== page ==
Refugee children standing in a camp


Syria’s ongoing conflict has shattered the country’s infrastructure, forcing millions to leave their homes and seek refuge elsewhere.

Millions of communities in Syria are internally displaced.  Many families have fled to countries like Jordan, Lebanon and Iraqi Kurdistan, putting immense strain on these neighbouring countries.

In March 2019, the United States and the Kurdish militias declared victory over the Islamic State. The demilitarisation campaign in the northwest (Idlib) which began in 2018 continued, but remains unsolved. As a result, many families endured more open fighting in the first half of the year, causing mass displacement in Syria.

The Turkish offensive, which took place in the second half of 2019 in the northeast of the country, led to the creation of a “safe zone” along the border. This situation forced more communities into displacement, greatly affecting the supply of basic needs.

Although the violence has reduced overall, conflict is still ongoing in certain part of the country – making it hard for our teams to access some of the most vulnerable communities.

Country facts

  • 16.9m

    Syria has a population of almost 17 million people.

  • 154

    The country is 154th out of 189 countries in the Human Development Index.

  • 5.6m

    There are an estimated 5.6 million Syrian refugees living in neighbouring countries.

The impact of Covid-19 in Syria

The main challenge in the country is the lack of available testing, making it difficult to understand the full scale of the spread of the virus.

Syria’s healthcare system is not prepared to deal with a pandemic of this scale. A shortage of healthcare workers, hospital beds, basic medical equipment, and personal protective equipment, make responding to the virus even harder.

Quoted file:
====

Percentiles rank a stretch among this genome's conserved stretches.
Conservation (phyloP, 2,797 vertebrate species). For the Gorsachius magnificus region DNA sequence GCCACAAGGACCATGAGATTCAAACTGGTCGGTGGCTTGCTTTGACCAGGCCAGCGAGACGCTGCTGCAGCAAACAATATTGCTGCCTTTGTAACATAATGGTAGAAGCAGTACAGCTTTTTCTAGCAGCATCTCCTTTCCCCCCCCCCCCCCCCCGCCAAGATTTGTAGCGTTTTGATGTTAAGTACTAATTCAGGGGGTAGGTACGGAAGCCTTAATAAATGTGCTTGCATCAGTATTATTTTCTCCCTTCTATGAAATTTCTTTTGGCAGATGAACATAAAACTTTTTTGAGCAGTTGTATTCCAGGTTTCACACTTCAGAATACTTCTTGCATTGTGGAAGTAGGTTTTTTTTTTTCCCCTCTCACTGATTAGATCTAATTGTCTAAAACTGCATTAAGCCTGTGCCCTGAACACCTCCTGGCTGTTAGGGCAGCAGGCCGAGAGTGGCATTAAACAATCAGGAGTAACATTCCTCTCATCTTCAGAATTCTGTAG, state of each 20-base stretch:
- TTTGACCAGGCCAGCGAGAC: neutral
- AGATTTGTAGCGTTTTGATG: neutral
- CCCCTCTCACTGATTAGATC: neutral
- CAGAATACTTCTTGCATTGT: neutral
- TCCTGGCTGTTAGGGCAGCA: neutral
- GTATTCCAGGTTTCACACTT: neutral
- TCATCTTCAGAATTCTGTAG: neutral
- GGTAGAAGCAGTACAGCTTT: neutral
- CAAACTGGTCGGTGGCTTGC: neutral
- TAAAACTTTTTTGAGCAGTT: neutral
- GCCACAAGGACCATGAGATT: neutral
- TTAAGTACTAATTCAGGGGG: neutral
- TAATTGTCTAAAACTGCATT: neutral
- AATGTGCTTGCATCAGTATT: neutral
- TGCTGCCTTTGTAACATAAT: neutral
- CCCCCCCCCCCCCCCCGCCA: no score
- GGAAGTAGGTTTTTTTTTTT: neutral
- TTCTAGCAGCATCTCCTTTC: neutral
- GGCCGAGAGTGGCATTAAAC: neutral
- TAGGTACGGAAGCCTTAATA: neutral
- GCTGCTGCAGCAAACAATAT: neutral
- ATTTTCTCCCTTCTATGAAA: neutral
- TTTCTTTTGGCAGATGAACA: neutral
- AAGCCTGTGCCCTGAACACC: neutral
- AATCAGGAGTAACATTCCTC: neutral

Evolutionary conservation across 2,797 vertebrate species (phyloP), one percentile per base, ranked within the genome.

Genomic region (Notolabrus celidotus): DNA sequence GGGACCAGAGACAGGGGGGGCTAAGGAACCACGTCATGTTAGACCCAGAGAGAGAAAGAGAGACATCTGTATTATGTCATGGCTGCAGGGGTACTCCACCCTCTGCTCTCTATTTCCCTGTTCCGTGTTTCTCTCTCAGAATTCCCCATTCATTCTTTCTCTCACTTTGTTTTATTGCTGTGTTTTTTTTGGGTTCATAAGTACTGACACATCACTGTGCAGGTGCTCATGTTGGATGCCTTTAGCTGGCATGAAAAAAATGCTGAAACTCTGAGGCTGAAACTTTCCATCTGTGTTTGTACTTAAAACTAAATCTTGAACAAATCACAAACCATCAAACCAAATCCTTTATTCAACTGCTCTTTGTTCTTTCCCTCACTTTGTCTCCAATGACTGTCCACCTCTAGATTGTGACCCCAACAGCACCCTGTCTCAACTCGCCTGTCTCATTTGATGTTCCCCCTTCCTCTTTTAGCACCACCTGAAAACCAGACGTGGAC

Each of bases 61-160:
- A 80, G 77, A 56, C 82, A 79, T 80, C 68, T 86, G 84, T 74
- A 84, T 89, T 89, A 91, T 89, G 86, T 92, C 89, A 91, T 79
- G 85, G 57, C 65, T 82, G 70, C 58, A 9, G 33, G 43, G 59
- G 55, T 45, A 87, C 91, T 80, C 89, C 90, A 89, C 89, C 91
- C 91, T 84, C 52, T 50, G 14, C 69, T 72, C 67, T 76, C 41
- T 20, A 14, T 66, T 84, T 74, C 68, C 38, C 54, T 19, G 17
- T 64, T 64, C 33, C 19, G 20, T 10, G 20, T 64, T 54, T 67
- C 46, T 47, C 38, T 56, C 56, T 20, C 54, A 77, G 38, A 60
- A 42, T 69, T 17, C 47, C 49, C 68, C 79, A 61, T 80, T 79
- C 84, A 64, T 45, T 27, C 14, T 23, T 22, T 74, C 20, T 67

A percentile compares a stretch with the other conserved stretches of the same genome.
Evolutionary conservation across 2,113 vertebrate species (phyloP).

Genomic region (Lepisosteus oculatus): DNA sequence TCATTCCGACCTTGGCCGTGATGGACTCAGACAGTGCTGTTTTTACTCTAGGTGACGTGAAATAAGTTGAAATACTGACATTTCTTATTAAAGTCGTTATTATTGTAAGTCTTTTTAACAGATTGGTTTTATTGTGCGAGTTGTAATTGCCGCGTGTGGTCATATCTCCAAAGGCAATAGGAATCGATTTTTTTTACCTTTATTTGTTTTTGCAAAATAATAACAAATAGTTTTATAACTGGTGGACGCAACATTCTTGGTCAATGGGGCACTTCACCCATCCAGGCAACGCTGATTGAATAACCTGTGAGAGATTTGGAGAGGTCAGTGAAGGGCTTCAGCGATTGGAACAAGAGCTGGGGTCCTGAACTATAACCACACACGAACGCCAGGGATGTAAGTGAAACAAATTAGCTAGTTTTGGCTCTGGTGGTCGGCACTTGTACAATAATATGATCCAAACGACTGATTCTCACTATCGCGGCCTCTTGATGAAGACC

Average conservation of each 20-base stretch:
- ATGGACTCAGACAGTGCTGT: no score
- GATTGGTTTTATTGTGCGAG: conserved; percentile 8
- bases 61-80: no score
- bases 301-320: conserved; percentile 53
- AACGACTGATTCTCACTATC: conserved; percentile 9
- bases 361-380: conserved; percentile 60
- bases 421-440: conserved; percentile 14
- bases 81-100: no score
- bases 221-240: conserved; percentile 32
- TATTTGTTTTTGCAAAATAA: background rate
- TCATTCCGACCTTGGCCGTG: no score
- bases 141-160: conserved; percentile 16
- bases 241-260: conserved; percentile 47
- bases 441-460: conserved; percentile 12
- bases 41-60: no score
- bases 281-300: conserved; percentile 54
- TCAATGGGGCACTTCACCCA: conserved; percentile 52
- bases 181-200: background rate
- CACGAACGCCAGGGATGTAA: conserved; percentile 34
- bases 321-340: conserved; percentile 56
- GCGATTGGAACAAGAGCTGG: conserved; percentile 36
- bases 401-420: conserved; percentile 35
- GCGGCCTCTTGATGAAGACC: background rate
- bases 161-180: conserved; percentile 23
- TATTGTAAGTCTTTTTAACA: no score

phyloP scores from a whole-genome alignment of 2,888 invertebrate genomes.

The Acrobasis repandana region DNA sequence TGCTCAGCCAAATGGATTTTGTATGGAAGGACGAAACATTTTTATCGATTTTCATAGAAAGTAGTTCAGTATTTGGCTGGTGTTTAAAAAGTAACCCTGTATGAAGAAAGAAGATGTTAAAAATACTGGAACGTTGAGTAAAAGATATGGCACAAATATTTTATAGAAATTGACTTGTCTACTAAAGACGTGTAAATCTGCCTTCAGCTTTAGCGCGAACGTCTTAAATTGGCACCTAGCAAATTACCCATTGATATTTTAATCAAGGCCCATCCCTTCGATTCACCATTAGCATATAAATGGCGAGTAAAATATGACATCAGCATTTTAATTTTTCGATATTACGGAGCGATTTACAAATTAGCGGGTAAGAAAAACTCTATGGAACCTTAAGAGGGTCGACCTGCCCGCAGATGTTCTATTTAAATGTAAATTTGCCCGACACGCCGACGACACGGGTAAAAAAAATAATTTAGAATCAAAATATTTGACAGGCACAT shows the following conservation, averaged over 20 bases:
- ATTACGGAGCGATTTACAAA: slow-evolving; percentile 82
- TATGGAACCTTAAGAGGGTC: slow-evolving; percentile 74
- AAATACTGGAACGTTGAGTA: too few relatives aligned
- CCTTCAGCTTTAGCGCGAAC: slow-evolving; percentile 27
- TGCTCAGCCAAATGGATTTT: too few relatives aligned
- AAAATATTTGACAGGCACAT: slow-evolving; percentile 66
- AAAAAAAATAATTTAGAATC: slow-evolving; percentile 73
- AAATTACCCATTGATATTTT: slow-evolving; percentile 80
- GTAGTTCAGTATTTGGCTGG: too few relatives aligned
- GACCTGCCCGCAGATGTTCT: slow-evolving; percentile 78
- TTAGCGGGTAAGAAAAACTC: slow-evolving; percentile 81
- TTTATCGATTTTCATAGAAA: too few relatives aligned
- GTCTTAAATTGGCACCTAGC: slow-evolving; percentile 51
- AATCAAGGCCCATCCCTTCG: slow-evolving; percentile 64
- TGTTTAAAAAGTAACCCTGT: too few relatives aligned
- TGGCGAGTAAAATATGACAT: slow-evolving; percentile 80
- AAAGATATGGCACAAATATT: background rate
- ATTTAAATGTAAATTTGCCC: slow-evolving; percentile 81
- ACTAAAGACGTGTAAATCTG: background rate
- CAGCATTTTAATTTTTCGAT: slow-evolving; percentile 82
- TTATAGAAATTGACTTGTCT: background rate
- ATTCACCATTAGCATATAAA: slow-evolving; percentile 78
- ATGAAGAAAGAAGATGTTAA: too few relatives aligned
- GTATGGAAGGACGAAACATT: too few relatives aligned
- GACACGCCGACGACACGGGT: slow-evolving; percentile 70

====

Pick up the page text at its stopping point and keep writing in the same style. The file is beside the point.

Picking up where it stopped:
The living conditions of many individuals and communities, especially those living in densely populated refugee camps and villages, and the lack of regular access to safe and clean water heightens the risk of contracting the disease should the virus spread to vulnerable areas.

Sanctions, which impose restrictions on the import of certain medical supplies critical for effectively responding to Covid-19, are also a cause for concern.

Action Against Hunger’s work in Syria

We’ve been working in Syria since 2008, providing life-saving care to vulnerable communities who have endured years of conflict. Significant changes in the context, as well as the push at regional level for the return of refugees to Syria, mean that our programmes are balancing between emergency responses and facilitating access to shelter.

We are:

  • distributing fodder, warm clothing, food and safe water
  • providing shelter
  • facilitating health and water services
  • raising awareness around hygiene measures

We’ve also introduced health and nutrition programmes following a collaboration with the Ministry of Health.

Our reach

  • 1,350,694

    We reached 1,350,694 people through our programmes in Syria in 2019.

  • 114

    We have 114 staff based in Damascus, Hassakeh and Aleppo.

  • 2008

    We started working in Syria in 2008.

Our response to Covid-19 in Syria

Our top priorities in Syria include protecting healthcare workers, by offering training on Covid-19 management and personal protective equipment. We’re also ensuring proper case management, including isolation and contact tracing, is being carried out.

How we’re helping:

  • rehabilitating water points to provide access to safe water
  • distributing hygiene kits and food parcels
  • delivering personal protective equipment
  • facilitating psychological first aid training to healthcare workers
  • supporting the training of healthcare workers on Covid-19 surveillance
Olfat Mohamed, an Action Against Hunger Water and Sanitation team member speaking to Syrian refugees in a camp

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A Syrian refugee girl in Lebanon.

The Syrian crisis continues to generate political, social and economic pressure in Lebanon.


A girl supported by Action Against Hunger in Iraq.

Millions of people who have had to flee their homes in Iraq still need humanitarian assistance.